Thursday 14 March 1660/61

With Sir W. Batten and Pen to Mr. Coventry’s, and there had a dispute about my claim to the place of Purveyor of Petty-provisions, and at last to my content did conclude to have my hand to all the bills for these provisions and Mr. Turner to purvey them, because I would not have him to lose the place. Then to my Lord’s, and so with Mr. Creed to an alehouse, where he told me a long story of his amours at Portsmouth to one of Mrs. Boat’s daughters, which was very pleasant.

Dined with my Lord and Lady, and so with Mr. Creed to the Theatre, and there saw “King and no King,” well acted.

Thence with him to the Cock alehouse at Temple Bar, where he did ask my advice about his amours, and I did give him it, which was to enquire into the condition of his competitor, who is a son of Mr. Gauden’s, and that I promised to do for him, and he to make [what] use he can of it to his advantage.

Home and to bed.

18 Annotations

Alan Bedford   Link to this

"A King and No King" (circa 1611) is a Beaumont and Fletcher play, considered one of the masterpieces of their collaboration. Some information on Beaumont: http://search.eb.com/shakespeare/micro/58/62.html

and Fletcher: http://search.eb.com/shakespeare/micro/211/91.html

Here's a quote:
"It shew'd discretion, the best part of valor."

Here's the complete text of the play: http://www.ex.ac.uk/~pellison/BF/noking/framese...

Bradford   Link to this

"with Mr. Creed to an alehouse, where he told me a long story of his amours at Portsmouth to one of Mrs. Boat's daughters, which was very pleasant.” —-
“with him to the Cock alehouse at Temple Bar, where he did ask my advice about his amours, and I did give him it”.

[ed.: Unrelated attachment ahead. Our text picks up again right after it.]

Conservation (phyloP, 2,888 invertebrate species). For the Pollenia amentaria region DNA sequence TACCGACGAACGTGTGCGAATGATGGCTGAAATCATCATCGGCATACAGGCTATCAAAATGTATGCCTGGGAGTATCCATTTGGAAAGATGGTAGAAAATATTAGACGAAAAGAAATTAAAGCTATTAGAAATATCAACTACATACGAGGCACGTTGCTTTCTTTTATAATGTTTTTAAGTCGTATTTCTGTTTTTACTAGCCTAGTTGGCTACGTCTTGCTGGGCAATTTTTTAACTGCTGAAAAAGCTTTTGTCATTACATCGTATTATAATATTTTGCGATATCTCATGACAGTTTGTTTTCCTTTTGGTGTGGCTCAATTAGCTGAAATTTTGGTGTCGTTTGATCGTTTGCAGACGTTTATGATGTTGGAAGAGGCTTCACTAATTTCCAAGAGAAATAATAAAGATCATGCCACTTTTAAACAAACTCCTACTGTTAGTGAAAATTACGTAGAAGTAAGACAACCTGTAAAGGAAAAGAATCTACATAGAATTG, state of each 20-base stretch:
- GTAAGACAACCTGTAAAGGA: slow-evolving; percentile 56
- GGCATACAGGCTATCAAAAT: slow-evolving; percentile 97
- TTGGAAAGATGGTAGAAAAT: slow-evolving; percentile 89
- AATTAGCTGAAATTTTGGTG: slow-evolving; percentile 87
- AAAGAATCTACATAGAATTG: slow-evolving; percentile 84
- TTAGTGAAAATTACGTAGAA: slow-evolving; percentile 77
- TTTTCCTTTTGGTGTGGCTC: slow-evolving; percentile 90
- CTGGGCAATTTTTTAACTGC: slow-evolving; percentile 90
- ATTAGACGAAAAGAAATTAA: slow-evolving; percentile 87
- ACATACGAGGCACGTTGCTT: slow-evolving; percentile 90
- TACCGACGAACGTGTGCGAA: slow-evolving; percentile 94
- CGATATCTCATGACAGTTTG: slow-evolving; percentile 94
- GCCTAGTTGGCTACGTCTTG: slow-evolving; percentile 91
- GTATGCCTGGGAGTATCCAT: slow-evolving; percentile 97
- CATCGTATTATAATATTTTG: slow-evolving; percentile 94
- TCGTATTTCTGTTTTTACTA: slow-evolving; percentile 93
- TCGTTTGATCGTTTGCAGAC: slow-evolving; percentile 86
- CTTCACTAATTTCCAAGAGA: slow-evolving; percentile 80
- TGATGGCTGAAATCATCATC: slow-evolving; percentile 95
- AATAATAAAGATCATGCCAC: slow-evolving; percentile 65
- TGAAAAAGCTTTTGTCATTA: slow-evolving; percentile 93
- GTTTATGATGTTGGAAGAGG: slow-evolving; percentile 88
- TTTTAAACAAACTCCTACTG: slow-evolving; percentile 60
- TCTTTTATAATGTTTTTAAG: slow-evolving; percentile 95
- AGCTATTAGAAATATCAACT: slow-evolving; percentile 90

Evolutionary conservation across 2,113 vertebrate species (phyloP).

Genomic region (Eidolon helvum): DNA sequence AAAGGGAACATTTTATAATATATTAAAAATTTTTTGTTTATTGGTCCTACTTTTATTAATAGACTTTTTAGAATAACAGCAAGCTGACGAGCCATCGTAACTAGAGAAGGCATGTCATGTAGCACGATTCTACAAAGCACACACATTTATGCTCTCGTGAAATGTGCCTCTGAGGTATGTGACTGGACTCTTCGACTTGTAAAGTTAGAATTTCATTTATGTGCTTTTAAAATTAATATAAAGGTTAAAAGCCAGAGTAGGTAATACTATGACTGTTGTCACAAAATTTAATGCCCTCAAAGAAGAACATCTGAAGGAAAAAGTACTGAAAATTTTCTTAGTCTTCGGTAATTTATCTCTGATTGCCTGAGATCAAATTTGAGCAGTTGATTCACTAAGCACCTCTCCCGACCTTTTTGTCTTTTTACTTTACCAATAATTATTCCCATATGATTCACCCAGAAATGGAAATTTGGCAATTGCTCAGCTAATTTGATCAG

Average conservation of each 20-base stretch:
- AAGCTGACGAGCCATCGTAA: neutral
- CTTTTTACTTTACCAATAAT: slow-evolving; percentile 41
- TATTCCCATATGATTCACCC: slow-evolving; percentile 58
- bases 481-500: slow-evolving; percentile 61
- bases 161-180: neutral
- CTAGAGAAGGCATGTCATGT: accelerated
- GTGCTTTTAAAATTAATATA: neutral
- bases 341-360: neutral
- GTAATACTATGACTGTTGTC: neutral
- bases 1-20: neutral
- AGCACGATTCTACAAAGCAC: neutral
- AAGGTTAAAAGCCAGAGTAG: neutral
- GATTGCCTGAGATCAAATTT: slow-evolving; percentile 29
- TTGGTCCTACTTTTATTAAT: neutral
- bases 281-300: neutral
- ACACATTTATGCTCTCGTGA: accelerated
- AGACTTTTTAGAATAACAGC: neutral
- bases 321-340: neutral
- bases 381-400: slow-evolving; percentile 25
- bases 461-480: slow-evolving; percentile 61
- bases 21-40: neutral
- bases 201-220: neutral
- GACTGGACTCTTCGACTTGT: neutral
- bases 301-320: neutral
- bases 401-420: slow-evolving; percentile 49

Creed and Love? Who’d have thunk it? But he knew where to go for Cupid’s counsel.

Susan   Link to this

An earlier link gave us more information about Mr Gauden (later Sir Dennis Gauden). His old home is now a school for children with special needs. Link to website with map, v. small aerial view and small picture of the house
http://www.treloar.org.uk/school/index2.html

vincent   Link to this

I wonder what the advice was?
"...where he did ask my advice about his amours, and I did give him it..."

one thought from Plautus , Persa, 1-2
Qui amans egens ingressus est princeps in Amoris vias, superavit aerumis suis aerumnas Herculi.
Have money , no money [empy purse]is taking on a huge task , my version.

Mary   Link to this

.. to have my hand to all the bills ..

L&M notes that the Clerk to the Acts had performed these duties in former times, but that as the business grew in volume they had been delegated to others. The 'Admiral's Instructions' of 1662 were to give the Clerk power of supervision over the works

Emilio   Link to this

"he did ask my advice . . . and I did give him it"

The way I read it, his advice was simply to find out about the competition, which Sam then courteously offered to do for him. I imagine the puritanical Creed coming to Sam, in love perhaps for the first time, and completely flummoxed by it. He needs someone to start him off at square one ("So she has another suitor? What do you know about him?"), and Sam is an excellent one to boil things down to their practical essentials.

I also imagine Sam is delighted to have such an intimate window into Creed's life, and happy to take part in moving things along. Tomalin describes (pp. 168-171) how he will later be in heaven when he's entrusted with the preparations for Mrs. Jem's wedding.

Andrew Hamilton   Link to this

"It shew'd discretion, the best part of valor." From A King and no King (1611)

cf:

“The better part of valor is discretion, in the which better part I have saved my life.”
William Shakespeare: Falstaff, in Henry IV, Part 1, act 5, sc. 4, l. 119-20. (1596/7 (?))